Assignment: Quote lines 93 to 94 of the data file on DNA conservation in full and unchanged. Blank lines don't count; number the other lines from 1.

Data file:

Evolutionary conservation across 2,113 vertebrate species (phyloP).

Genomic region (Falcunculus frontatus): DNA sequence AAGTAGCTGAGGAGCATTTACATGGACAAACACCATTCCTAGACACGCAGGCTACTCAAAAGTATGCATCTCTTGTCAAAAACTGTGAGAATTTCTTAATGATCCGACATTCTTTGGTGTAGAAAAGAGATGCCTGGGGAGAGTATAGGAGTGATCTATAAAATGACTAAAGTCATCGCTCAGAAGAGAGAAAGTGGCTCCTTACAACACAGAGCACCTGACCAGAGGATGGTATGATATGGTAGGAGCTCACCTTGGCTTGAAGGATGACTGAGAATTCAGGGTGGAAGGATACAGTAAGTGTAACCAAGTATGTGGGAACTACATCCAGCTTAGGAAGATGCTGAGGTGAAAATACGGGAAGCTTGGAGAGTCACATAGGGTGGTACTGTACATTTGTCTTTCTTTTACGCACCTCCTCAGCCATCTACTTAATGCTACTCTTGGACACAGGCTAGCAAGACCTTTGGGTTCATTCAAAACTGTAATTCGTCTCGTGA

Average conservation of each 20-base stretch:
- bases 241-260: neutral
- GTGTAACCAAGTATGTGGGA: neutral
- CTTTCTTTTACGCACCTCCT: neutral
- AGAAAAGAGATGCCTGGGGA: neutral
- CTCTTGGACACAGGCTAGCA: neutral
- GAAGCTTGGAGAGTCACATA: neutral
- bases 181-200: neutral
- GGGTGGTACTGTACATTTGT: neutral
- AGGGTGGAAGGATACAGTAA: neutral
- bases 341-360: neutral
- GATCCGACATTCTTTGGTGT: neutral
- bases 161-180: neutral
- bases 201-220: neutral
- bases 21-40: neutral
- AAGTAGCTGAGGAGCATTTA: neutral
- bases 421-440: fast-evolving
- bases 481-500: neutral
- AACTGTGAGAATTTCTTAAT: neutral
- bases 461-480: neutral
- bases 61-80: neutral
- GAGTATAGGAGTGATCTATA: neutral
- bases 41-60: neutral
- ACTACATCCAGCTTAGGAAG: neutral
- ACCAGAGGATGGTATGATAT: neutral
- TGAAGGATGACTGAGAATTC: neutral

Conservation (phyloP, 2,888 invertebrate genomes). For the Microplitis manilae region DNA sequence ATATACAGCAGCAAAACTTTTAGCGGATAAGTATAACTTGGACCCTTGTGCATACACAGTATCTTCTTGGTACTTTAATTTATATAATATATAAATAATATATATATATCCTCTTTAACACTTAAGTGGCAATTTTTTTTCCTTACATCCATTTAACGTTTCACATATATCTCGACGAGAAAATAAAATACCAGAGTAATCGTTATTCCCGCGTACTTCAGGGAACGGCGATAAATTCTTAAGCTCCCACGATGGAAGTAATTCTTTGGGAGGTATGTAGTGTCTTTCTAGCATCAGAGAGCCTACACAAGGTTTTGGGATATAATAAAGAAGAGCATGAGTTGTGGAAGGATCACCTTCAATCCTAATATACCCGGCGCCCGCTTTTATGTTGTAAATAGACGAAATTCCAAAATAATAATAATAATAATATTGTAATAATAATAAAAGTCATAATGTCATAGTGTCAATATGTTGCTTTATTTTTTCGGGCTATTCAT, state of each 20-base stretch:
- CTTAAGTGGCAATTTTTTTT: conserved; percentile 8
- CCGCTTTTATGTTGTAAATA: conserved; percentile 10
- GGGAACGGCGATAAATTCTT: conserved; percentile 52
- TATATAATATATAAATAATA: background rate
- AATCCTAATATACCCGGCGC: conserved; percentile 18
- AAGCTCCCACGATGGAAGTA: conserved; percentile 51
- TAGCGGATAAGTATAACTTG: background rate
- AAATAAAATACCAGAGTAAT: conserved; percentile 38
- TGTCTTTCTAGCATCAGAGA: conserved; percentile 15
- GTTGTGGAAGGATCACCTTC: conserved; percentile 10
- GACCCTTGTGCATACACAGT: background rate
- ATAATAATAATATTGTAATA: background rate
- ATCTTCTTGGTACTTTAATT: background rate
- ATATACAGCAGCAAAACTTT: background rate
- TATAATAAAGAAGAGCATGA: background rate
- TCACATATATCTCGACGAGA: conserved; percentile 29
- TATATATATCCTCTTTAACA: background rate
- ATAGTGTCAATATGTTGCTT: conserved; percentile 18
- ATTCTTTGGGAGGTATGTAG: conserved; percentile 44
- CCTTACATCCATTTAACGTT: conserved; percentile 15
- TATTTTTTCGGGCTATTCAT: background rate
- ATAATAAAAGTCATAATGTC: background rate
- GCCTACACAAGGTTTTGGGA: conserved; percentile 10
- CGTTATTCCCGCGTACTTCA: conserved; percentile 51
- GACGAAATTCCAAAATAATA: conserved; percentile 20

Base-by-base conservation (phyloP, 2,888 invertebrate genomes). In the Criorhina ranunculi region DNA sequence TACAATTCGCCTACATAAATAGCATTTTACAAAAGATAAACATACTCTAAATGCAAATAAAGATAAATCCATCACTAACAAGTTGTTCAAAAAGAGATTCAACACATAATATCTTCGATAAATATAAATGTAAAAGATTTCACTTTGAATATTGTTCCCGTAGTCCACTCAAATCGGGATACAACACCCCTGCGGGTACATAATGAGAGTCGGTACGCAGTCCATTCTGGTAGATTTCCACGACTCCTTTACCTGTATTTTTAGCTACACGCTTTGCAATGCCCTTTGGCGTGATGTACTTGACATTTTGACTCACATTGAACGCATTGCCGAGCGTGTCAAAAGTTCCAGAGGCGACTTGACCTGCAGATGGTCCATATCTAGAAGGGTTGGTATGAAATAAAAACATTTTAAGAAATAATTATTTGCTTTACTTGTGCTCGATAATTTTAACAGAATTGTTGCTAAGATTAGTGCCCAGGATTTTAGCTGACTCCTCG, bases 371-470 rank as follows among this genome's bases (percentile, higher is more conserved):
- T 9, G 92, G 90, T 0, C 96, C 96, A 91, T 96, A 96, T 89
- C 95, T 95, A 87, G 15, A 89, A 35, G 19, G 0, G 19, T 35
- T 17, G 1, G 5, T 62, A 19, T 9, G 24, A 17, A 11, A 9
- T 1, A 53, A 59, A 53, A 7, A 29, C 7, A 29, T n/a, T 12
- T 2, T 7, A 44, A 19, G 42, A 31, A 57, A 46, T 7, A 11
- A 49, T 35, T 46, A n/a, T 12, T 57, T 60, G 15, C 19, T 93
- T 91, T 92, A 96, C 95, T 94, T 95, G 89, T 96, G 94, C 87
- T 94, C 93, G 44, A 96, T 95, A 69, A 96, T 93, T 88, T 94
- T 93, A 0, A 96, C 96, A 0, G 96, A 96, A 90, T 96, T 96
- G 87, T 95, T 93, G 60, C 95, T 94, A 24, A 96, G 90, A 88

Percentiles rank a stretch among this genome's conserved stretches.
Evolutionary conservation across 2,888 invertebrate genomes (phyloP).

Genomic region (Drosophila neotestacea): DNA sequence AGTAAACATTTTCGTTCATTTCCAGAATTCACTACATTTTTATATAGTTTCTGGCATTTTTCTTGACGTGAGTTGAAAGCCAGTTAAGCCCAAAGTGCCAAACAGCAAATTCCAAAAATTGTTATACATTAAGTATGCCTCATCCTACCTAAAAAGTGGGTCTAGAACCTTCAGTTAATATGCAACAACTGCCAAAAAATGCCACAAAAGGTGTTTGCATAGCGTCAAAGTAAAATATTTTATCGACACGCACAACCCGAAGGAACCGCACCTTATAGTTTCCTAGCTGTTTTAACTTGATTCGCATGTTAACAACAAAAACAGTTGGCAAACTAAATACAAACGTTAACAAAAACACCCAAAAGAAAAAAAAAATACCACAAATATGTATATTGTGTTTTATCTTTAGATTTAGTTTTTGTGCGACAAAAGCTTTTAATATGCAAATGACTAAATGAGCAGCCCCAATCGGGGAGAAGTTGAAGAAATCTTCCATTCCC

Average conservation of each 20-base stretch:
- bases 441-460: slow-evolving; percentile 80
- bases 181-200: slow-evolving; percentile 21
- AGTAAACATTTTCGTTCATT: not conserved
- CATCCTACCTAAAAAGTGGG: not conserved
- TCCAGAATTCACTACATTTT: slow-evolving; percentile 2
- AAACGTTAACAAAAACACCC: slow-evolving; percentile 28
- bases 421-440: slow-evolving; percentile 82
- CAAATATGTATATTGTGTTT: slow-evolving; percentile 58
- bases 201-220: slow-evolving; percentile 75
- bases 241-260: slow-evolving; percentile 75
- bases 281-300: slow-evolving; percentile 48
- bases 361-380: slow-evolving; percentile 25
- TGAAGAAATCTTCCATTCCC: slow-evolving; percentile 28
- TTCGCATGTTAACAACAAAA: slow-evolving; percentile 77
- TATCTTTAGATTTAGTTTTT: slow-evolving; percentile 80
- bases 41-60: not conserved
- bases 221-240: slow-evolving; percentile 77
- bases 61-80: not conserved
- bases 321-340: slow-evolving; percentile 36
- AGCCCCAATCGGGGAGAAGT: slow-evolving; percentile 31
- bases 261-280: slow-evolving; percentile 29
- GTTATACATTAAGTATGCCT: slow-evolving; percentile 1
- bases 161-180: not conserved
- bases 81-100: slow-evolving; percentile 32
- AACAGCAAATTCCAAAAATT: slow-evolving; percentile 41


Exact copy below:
- bases 81-100: slow-evolving; percentile 32
- AACAGCAAATTCCAAAAATT: slow-evolving; percentile 41